Have you noticed when you have time to relax, you do everything but that? Creating mental lists, responding to texts, and mindlessly scrolling through your phone, when suddenly 2 hours have gone by, and you don’t feel any better. Those are not bad things, they just fail to allow your brain to actually take a break, by diverting your attention elsewhere. Your physical body is relaxing, yet your mind is in outer space. Here are 5 tips to keep your mind in the moment and take full advantage of your time.
Catch a (deep) Breath
Breathing is supposed to be an involuntary body function, yet our minds have a unique way of stealing it from us when we get stressed. My oxygen is the first thing to leave my body when I get a weird text, upsetting email, or when a cute boy looks in my direction. However, knowing how my body reacts reminds me to make sure I am, in fact, still breathing when I get in those situations. Like most things, being aware is the first step to creating change.
To get in the habit of intentional breathing, practice when you first wake up or are going to bed, this way you won’t forget. It’s hard to learn to control your breath when you’re stressed, so mastering it in a calm state is key. There are many forms of apps, videos, and timers that can guide the breath for you, yet you are still in charge. I find similar benefits by directing my attention toward how freely I can let myself fill my lungs and let it go. Repeating this 3-5times for 3 seconds in and 3 seconds out can have a calming effect on your entire body. You can also take this time to relax your jaw, shoulders, and muscles to check in with yourself.
Limit Screen Time
At this point, my phone is my top-ranked way to waste time and procrastinate. One moment I am replying to an important work email, then the next, I am the newest FBI agent investigating my ex-roommates new boyfriend’s sister. It has to stop. Time limits are the procrastinator’s worst enemy but are essential in breaking this toxic cycle.
On an iPhone, you can access this feature in settings-screen time-app limits. From here, you can manage how long you can spend on each app a day, and you can also turn on focus mode or do not disturb to silence notifications customized to your schedule. At first, this will be difficult, yet you will realize the habit you’ve developed of unconsciously checking your phone. In my experience, this was very eye-opening to me. I hadn’t realized how many times I would check my phone out of habit, but for no real reason. Spending limited time on your phone will help you acknowledge and reframe what you do with the downtime you do have. Perhaps you may realize you have more time than you originally thought.
Take a Hike: Mindful Walking
If traditional meditation is something you struggle with, there are other ways to reap similar benefits. Meditation doesn’t have to take place in the same form for everyone, whatever works for you is best practice. Meditation videos, recordings, and timers are beneficial for many people; however, a moving practice is something I have found that’s more my speed.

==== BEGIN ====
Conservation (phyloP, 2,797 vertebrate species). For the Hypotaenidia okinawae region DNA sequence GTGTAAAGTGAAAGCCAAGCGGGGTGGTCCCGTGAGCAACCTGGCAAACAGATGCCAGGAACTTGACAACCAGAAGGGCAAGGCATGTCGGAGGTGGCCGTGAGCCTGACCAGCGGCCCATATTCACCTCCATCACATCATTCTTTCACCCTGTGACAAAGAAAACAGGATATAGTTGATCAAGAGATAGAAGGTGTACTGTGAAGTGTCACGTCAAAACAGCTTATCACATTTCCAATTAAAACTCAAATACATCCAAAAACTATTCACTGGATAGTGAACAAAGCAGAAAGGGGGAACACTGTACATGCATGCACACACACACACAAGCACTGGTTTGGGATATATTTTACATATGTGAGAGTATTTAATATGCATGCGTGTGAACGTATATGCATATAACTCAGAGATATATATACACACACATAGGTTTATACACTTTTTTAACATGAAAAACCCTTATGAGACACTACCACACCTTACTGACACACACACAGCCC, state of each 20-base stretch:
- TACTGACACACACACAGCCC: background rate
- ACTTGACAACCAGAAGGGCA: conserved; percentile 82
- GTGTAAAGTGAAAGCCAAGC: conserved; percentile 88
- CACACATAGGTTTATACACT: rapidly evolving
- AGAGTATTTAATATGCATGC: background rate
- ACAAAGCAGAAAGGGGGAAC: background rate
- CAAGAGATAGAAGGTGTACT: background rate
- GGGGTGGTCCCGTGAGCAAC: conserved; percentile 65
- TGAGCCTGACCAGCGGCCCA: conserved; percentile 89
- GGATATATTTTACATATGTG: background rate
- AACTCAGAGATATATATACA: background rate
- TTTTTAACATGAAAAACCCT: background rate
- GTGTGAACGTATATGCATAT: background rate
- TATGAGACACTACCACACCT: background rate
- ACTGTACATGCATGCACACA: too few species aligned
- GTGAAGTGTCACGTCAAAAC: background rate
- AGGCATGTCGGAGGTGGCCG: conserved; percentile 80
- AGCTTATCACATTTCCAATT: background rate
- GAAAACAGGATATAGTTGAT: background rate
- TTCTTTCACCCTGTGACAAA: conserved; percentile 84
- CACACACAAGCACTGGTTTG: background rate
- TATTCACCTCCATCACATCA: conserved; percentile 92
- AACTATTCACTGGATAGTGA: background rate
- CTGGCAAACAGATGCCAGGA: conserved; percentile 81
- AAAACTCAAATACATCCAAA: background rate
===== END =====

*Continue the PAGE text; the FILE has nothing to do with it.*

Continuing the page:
Moving meditation can take place in yoga or walking, I found walking in nature to be surprisingly comforting. Try taking a solo walk with no music, just you (and maybe your dog). Take time to just look around and let your mind wander. You can admire the neighbor’s pretty house, listen to the sound of your footsteps and let yourself just be. You can schedule this separate walk in your day or implement this into your daily life by noticing what surrounds you on your way to work or at the grocery store. As long as you take a moment to look around and take in the moment, is a good start. You might be surprised by what is around you when you begin to make that effort.
Many people think that mindfulness is too time-consuming and unrealistic to suit their lives. However, everyone has to eat. Make eating a time to be more conscious, focus on the textures, temperatures, and flavors to anchor you in the moment. This sounds ridiculous but guiding your attention toward this moment instead of scrolling, watching a show, or video is an easy way to allow yourself to get more out of your meals. By sitting in this moment, acknowledging your intention to be present, you allow yourself to actually enjoy your food.
This is less about actually eating and more about directing your thoughts and trying to control their wander. When we can control the wander, we can start to be more intentional about their direction in more complex areas of our life. This is good practice to begin to get your thoughts under your supervision.
Recognize Little moments: Look at the Rocks
Going about your day, it is easy to get “caught up in it all”: someone cut you off on the road, your friend canceled plans last minute, you’re SO busy. By focusing on these significant stressors, we can overlook some of life’s best moments- I know cheesy, but hear me out. When I seem to be at my breaking point, I take a breath and just look around, looking for something to distract me. Here I realized that I am actually craving something good, trying to gain perspective on the situation. Kids are very good at this. They will find the perfect rock on the ground of a target parking lot, and it’ll be better than Christmas morning. Finding joy in the rocks on the ground is something I’ve tried to implement into my life. Practicing recognizing these little moments is actually increasing your awareness. To be able to pause and acknowledge moments of gratitude is mindfulness, you are practicing intentionally directing your attention.
By Kennedy Baker